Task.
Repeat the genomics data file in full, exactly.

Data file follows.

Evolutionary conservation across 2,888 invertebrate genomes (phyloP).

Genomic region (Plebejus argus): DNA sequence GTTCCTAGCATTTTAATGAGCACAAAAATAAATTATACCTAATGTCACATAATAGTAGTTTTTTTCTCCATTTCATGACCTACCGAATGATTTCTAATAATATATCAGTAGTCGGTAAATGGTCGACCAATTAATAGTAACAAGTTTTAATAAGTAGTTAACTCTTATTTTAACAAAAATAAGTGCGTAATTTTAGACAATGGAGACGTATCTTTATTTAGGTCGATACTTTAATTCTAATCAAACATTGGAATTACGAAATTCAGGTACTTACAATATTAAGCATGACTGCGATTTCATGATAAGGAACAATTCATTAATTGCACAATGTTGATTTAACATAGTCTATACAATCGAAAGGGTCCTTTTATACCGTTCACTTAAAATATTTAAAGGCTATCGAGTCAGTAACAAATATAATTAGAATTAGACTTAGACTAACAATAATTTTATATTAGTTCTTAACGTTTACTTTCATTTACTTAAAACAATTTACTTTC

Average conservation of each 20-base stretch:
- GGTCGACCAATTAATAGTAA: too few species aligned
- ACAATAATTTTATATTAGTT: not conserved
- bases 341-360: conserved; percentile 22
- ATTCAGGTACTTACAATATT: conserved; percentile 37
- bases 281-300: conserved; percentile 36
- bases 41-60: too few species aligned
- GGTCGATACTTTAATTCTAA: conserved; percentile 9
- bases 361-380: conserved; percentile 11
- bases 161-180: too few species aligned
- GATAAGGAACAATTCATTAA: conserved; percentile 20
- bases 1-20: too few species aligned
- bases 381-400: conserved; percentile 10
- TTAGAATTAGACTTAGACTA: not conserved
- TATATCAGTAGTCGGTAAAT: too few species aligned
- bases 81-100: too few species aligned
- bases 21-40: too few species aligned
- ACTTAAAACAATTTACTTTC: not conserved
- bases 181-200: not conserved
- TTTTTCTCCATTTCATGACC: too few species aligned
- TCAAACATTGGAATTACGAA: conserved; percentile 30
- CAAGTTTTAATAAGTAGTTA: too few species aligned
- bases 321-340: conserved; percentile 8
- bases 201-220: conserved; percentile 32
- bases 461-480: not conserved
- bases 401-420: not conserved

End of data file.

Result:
Evolutionary conservation across 2,888 invertebrate genomes (phyloP).

Genomic region (Plebejus argus): DNA sequence GTTCCTAGCATTTTAATGAGCACAAAAATAAATTATACCTAATGTCACATAATAGTAGTTTTTTTCTCCATTTCATGACCTACCGAATGATTTCTAATAATATATCAGTAGTCGGTAAATGGTCGACCAATTAATAGTAACAAGTTTTAATAAGTAGTTAACTCTTATTTTAACAAAAATAAGTGCGTAATTTTAGACAATGGAGACGTATCTTTATTTAGGTCGATACTTTAATTCTAATCAAACATTGGAATTACGAAATTCAGGTACTTACAATATTAAGCATGACTGCGATTTCATGATAAGGAACAATTCATTAATTGCACAATGTTGATTTAACATAGTCTATACAATCGAAAGGGTCCTTTTATACCGTTCACTTAAAATATTTAAAGGCTATCGAGTCAGTAACAAATATAATTAGAATTAGACTTAGACTAACAATAATTTTATATTAGTTCTTAACGTTTACTTTCATTTACTTAAAACAATTTACTTTC

Average conservation of each 20-base stretch:
- GGTCGACCAATTAATAGTAA: too few species aligned
- ACAATAATTTTATATTAGTT: not conserved
- bases 341-360: conserved; percentile 22
- ATTCAGGTACTTACAATATT: conserved; percentile 37
- bases 281-300: conserved; percentile 36
- bases 41-60: too few species aligned
- GGTCGATACTTTAATTCTAA: conserved; percentile 9
- bases 361-380: conserved; percentile 11
- bases 161-180: too few species aligned
- GATAAGGAACAATTCATTAA: conserved; percentile 20
- bases 1-20: too few species aligned
- bases 381-400: conserved; percentile 10
- TTAGAATTAGACTTAGACTA: not conserved
- TATATCAGTAGTCGGTAAAT: too few species aligned
- bases 81-100: too few species aligned
- bases 21-40: too few species aligned
- ACTTAAAACAATTTACTTTC: not conserved
- bases 181-200: not conserved
- TTTTTCTCCATTTCATGACC: too few species aligned
- TCAAACATTGGAATTACGAA: conserved; percentile 30
- CAAGTTTTAATAAGTAGTTA: too few species aligned
- bases 321-340: conserved; percentile 8
- bases 201-220: conserved; percentile 32
- bases 461-480: not conserved
- bases 401-420: not conserved